Who do I recommend it to? To lovers of the post-apocalyptic genre who are keen on action, and do not mind descriptions of battles, destruction and explicit violence. Also to those who like to experience stories that go beyond the comfortable following of an unambiguous hero. And I especially recommend it to those with a good stomach who love to hate their baddies. Paden is epic.

 

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review 2016-05-06 00:00
Tom Strong, Book 1
Tom Strong's Terrific Tales, Book 1 - Paul Rivoche,Steve Moore,Alan Moore,Leah Moore,Alan Weiss,Jerry Ordway,Art Adams,Sergio Aragonés,Jaime Hernández,Jason Pearson

Meet Tom Strong, the top science hero of Millennium City. He grew up on the remote West Indian island of Attabar Teru, married the chieftain's daughter, Dhalua and together they have a daughter of their own, Tesla. Along with inventive genius he possesses a steam-powered butler named Pneuman, pals around with a British talking gorilla and prevents one disaster after another, speeding along in his heli-pack or antique jalopy.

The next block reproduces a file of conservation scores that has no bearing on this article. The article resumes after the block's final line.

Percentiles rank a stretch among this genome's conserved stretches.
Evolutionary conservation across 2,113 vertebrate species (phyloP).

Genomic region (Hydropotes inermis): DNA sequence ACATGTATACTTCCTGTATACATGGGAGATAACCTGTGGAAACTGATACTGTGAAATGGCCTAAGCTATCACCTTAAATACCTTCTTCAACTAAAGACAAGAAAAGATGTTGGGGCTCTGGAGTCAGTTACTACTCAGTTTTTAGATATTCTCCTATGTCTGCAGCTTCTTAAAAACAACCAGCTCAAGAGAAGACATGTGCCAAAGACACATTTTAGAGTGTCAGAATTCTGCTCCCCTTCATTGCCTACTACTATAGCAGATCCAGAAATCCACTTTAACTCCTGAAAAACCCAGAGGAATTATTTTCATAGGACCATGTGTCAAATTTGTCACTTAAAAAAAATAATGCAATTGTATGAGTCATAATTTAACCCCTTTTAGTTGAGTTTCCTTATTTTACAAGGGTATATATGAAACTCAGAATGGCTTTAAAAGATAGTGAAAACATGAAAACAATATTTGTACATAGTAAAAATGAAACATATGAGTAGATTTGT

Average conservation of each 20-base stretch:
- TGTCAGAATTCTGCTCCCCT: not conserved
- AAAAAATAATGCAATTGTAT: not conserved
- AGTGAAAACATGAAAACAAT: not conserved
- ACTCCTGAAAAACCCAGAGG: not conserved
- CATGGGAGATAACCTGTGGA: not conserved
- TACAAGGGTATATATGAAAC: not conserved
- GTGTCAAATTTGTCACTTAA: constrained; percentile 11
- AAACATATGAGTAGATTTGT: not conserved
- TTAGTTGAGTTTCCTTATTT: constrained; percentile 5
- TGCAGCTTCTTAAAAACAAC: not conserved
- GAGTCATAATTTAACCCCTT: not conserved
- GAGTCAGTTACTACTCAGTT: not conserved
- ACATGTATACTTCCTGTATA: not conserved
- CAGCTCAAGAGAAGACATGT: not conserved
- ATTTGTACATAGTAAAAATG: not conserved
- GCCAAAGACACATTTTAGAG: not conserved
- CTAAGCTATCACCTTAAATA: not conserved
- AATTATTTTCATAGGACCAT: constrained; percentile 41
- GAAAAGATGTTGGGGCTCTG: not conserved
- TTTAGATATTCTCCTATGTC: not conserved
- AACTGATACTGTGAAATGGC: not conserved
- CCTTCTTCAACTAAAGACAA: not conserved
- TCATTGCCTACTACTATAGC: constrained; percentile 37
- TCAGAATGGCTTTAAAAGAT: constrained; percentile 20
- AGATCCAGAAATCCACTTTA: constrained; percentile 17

The Strong family has helped keep Millennium City, and America, safe for decades thanks to the powerful qualities of the Goloka Root that slows their aging process. This is world where cablecars have widespread use, and the heroes and villains are powered by scientific genius, not accidents of birth or circumstances.

There is an origin story in the first issue, of course there is, but it is told through a comic within the comic read by an eager fan - a young member of the Strongmen of America - unknowingly being defended by his hero against the Blimp Bandit.

Being so long-lived, stories can range across a whole century - this volume includes Strong battling an unusual Nazi squadron, nerds unwittingly unleashing a villain on the city through an internet download, and alternate universes where ancient civilizations triumphed. We're also introduced to his arch-nemesis Paul Saveen.

Moore just throws all of this at you, there's no need for a long wind-up, its immediate action, humor and it all works. I also have the benefit of reading ahead and knowing that everything matters. Each issue contributes to the overall story.

 

Tom Strong

Next: 'Tom Strong, Book 2'